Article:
Policymakers and bureaucrats tend not to be concerned about the implications of rules created by executive-level agencies, like the EPA, for example. But these regulations create a costly compliance burden for consumers and business, which are already facing tremendous strains on their finances as the economy has limped along after the recession, with next to no accountability and only marginal oversight.

In March, the Competitive Enterprise Institute released its annual regulatory snapshot, Ten Thousand Commandments, which found that compliance cost with these rules and regulation cost $1.8 trillion in 2012, roughly $14,678 per American family. Those compliance costs, the coalition letter notes, “was more than half of all federal outlays ($3.4 trillion)” for that year.

Republican Congressman urges leadership to get behind health care alternatives

Tom McClintock

Despite President Obama’s promises, Americans have found out that they can’t keep their health insurance coverage and they’re seeing their premiums skyrocket because they’re being forced to pay for coverage that they may not want or need. Republicans have been handed a tremendous opportunity on health care, and its one that they need to seize upon as the warnings about Obamacare become a reality for many Americans.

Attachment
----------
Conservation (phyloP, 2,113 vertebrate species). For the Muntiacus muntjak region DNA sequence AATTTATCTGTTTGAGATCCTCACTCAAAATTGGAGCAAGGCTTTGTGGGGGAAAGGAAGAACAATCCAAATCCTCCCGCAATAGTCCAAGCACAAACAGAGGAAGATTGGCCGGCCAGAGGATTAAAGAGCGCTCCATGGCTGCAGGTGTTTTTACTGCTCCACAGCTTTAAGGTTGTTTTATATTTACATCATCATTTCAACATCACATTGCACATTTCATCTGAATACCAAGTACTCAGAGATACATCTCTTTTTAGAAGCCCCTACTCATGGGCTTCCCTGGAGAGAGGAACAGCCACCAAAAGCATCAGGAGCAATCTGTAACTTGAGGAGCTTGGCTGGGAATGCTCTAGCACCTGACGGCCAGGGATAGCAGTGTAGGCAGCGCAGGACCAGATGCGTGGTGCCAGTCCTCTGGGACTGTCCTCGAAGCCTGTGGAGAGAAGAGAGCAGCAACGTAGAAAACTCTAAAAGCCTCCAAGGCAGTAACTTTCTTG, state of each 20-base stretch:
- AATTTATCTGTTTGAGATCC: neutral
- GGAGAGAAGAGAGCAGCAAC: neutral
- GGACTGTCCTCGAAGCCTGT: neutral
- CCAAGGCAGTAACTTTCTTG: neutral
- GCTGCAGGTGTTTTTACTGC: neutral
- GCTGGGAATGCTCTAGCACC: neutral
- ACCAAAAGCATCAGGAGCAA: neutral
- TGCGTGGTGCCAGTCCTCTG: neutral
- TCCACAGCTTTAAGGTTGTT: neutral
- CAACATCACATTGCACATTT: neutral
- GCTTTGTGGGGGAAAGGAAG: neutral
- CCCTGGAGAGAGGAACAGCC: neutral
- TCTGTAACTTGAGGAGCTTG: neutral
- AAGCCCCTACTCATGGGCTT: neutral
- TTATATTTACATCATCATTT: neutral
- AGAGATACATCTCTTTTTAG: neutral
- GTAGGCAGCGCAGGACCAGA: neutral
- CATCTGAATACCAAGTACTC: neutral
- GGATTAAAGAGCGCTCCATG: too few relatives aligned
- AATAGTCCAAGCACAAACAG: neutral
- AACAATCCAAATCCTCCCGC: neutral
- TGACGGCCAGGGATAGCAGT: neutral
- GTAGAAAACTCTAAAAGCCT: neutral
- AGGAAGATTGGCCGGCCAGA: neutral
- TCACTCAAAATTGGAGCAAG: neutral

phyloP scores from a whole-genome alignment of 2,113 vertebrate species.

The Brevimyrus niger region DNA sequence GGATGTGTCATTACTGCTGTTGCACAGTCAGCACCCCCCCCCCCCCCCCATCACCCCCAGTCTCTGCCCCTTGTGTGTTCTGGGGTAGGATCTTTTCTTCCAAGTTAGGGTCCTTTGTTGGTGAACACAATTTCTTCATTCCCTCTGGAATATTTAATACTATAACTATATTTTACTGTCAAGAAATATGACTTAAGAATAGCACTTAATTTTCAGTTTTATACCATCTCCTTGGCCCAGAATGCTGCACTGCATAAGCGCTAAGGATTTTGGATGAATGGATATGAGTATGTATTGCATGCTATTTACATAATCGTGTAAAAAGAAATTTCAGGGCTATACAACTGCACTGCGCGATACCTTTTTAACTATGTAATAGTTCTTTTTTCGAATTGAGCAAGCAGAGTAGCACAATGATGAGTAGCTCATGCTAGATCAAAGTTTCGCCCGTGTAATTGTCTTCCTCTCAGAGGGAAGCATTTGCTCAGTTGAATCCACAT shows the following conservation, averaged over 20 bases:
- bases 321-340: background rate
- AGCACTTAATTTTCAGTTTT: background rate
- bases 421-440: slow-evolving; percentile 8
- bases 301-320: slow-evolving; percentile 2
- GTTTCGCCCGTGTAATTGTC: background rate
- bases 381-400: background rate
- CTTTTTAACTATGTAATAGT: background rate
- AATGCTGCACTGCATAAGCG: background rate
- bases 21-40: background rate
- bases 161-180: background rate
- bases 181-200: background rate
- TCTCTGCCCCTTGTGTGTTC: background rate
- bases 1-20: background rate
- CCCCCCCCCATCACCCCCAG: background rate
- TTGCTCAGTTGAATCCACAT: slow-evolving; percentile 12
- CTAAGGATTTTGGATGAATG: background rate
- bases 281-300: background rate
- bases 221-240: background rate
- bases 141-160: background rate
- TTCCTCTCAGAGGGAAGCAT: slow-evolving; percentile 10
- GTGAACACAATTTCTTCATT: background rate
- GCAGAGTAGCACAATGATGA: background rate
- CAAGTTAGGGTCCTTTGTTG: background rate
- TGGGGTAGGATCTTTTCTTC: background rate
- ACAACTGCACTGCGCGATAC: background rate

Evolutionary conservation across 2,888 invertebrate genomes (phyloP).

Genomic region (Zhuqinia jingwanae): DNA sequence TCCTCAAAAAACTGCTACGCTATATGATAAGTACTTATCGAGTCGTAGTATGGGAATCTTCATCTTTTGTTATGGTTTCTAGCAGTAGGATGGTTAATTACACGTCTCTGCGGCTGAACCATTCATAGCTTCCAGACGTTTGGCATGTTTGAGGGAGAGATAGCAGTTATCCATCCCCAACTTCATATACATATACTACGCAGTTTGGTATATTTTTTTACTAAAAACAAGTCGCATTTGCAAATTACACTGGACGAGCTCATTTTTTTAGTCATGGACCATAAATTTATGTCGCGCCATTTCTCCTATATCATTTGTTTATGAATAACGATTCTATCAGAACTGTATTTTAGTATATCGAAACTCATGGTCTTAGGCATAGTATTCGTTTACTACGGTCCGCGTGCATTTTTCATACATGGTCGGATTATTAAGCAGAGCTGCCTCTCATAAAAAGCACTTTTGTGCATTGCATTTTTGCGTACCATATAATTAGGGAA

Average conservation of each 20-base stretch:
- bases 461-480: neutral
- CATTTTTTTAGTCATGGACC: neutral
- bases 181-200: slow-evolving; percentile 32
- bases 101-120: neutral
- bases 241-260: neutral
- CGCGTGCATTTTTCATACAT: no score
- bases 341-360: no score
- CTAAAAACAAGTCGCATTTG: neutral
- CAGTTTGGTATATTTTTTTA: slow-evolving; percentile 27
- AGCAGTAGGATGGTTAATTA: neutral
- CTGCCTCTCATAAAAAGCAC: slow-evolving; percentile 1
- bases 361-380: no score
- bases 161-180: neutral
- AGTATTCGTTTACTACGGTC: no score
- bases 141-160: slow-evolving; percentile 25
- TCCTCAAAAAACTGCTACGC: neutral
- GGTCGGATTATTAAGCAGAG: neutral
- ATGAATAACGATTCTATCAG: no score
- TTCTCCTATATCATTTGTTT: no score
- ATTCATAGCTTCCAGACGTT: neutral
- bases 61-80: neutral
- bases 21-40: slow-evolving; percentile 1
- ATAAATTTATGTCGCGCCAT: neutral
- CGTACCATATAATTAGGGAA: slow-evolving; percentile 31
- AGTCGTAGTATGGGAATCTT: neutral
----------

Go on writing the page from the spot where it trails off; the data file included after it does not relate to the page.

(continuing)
Rep. Tom McClintock (R-CA) urged his Republican colleagues yesterday to coalesce behind the Republican Study Committee’s American Health Care Reform Act, the recently unveiled patient-centered alternative to Obamacare.

“With all its flaws, the American health care system was the finest in the world: it was the most innovative, the most advanced, the most adaptable and the most responsive to the individual needs of patients,” said McClintock from the House floor on Tuesday. “And now we are losing it.”

McClintock took note a frequent criticism from Democrats and talking heads, which is that Republicans don’t have a healthcare policy alternative. But the California Republican explained that there is a comprehensive plan that would allow Americans to choose what health insurance coverage is best for them and their families, rather than the top-down approach taken by Obamacare.